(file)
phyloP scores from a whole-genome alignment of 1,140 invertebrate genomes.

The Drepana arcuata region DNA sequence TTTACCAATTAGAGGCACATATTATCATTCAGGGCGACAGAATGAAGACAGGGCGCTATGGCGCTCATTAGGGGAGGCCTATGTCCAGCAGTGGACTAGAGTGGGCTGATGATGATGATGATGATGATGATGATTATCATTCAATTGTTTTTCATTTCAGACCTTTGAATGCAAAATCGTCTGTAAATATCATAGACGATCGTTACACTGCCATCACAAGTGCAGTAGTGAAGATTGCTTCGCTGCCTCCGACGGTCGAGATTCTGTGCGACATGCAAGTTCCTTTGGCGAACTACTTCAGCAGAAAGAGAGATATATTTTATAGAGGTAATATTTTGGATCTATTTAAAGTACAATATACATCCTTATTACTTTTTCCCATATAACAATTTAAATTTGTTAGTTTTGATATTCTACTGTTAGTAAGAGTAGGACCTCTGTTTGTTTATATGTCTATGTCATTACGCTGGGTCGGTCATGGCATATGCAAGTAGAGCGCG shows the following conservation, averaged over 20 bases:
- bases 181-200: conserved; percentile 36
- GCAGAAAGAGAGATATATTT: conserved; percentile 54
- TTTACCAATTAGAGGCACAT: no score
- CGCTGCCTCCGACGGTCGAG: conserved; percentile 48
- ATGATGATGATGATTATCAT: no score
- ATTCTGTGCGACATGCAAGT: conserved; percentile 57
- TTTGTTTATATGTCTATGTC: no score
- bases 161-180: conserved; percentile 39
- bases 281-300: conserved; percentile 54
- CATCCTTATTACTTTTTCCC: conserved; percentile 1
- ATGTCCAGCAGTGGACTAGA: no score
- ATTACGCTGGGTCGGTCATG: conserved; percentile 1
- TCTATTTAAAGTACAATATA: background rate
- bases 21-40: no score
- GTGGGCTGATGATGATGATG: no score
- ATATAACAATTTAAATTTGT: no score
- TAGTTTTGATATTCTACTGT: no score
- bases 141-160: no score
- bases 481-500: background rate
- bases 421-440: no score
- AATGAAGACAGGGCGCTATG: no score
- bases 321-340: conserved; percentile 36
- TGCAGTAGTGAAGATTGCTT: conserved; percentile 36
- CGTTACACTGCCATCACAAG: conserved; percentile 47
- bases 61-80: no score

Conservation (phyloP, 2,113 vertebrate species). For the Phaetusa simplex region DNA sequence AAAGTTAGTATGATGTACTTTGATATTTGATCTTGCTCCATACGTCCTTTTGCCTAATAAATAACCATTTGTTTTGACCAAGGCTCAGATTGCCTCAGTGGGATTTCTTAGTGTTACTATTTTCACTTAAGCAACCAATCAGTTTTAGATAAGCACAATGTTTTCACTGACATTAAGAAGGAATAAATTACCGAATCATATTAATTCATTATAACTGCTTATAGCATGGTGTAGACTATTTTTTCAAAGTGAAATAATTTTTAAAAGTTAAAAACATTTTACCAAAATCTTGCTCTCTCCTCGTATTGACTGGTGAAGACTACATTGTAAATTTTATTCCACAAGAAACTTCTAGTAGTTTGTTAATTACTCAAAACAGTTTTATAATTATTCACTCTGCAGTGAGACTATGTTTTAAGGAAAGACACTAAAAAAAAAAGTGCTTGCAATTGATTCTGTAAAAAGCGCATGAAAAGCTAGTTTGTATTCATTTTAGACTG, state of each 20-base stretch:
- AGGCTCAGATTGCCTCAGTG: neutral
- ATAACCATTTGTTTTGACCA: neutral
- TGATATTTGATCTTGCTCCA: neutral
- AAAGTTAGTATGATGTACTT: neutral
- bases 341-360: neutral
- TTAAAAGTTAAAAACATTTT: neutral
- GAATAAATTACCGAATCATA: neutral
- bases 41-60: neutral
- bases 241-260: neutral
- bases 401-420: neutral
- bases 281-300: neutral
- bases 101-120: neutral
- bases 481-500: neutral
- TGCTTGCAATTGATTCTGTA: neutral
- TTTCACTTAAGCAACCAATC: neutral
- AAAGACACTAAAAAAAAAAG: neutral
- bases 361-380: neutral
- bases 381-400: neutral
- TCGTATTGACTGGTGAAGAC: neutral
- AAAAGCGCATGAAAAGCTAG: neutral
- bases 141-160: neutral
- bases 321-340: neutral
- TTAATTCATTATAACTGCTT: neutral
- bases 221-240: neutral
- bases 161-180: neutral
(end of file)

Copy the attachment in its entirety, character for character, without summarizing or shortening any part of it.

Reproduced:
phyloP scores from a whole-genome alignment of 1,140 invertebrate genomes.

The Drepana arcuata region DNA sequence TTTACCAATTAGAGGCACATATTATCATTCAGGGCGACAGAATGAAGACAGGGCGCTATGGCGCTCATTAGGGGAGGCCTATGTCCAGCAGTGGACTAGAGTGGGCTGATGATGATGATGATGATGATGATGATTATCATTCAATTGTTTTTCATTTCAGACCTTTGAATGCAAAATCGTCTGTAAATATCATAGACGATCGTTACACTGCCATCACAAGTGCAGTAGTGAAGATTGCTTCGCTGCCTCCGACGGTCGAGATTCTGTGCGACATGCAAGTTCCTTTGGCGAACTACTTCAGCAGAAAGAGAGATATATTTTATAGAGGTAATATTTTGGATCTATTTAAAGTACAATATACATCCTTATTACTTTTTCCCATATAACAATTTAAATTTGTTAGTTTTGATATTCTACTGTTAGTAAGAGTAGGACCTCTGTTTGTTTATATGTCTATGTCATTACGCTGGGTCGGTCATGGCATATGCAAGTAGAGCGCG shows the following conservation, averaged over 20 bases:
- bases 181-200: conserved; percentile 36
- GCAGAAAGAGAGATATATTT: conserved; percentile 54
- TTTACCAATTAGAGGCACAT: no score
- CGCTGCCTCCGACGGTCGAG: conserved; percentile 48
- ATGATGATGATGATTATCAT: no score
- ATTCTGTGCGACATGCAAGT: conserved; percentile 57
- TTTGTTTATATGTCTATGTC: no score
- bases 161-180: conserved; percentile 39
- bases 281-300: conserved; percentile 54
- CATCCTTATTACTTTTTCCC: conserved; percentile 1
- ATGTCCAGCAGTGGACTAGA: no score
- ATTACGCTGGGTCGGTCATG: conserved; percentile 1
- TCTATTTAAAGTACAATATA: background rate
- bases 21-40: no score
- GTGGGCTGATGATGATGATG: no score
- ATATAACAATTTAAATTTGT: no score
- TAGTTTTGATATTCTACTGT: no score
- bases 141-160: no score
- bases 481-500: background rate
- bases 421-440: no score
- AATGAAGACAGGGCGCTATG: no score
- bases 321-340: conserved; percentile 36
- TGCAGTAGTGAAGATTGCTT: conserved; percentile 36
- CGTTACACTGCCATCACAAG: conserved; percentile 47
- bases 61-80: no score

Conservation (phyloP, 2,113 vertebrate species). For the Phaetusa simplex region DNA sequence AAAGTTAGTATGATGTACTTTGATATTTGATCTTGCTCCATACGTCCTTTTGCCTAATAAATAACCATTTGTTTTGACCAAGGCTCAGATTGCCTCAGTGGGATTTCTTAGTGTTACTATTTTCACTTAAGCAACCAATCAGTTTTAGATAAGCACAATGTTTTCACTGACATTAAGAAGGAATAAATTACCGAATCATATTAATTCATTATAACTGCTTATAGCATGGTGTAGACTATTTTTTCAAAGTGAAATAATTTTTAAAAGTTAAAAACATTTTACCAAAATCTTGCTCTCTCCTCGTATTGACTGGTGAAGACTACATTGTAAATTTTATTCCACAAGAAACTTCTAGTAGTTTGTTAATTACTCAAAACAGTTTTATAATTATTCACTCTGCAGTGAGACTATGTTTTAAGGAAAGACACTAAAAAAAAAAGTGCTTGCAATTGATTCTGTAAAAAGCGCATGAAAAGCTAGTTTGTATTCATTTTAGACTG, state of each 20-base stretch:
- AGGCTCAGATTGCCTCAGTG: neutral
- ATAACCATTTGTTTTGACCA: neutral
- TGATATTTGATCTTGCTCCA: neutral
- AAAGTTAGTATGATGTACTT: neutral
- bases 341-360: neutral
- TTAAAAGTTAAAAACATTTT: neutral
- GAATAAATTACCGAATCATA: neutral
- bases 41-60: neutral
- bases 241-260: neutral
- bases 401-420: neutral
- bases 281-300: neutral
- bases 101-120: neutral
- bases 481-500: neutral
- TGCTTGCAATTGATTCTGTA: neutral
- TTTCACTTAAGCAACCAATC: neutral
- AAAGACACTAAAAAAAAAAG: neutral
- bases 361-380: neutral
- bases 381-400: neutral
- TCGTATTGACTGGTGAAGAC: neutral
- AAAAGCGCATGAAAAGCTAG: neutral
- bases 141-160: neutral
- bases 321-340: neutral
- TTAATTCATTATAACTGCTT: neutral
- bases 221-240: neutral
- bases 161-180: neutral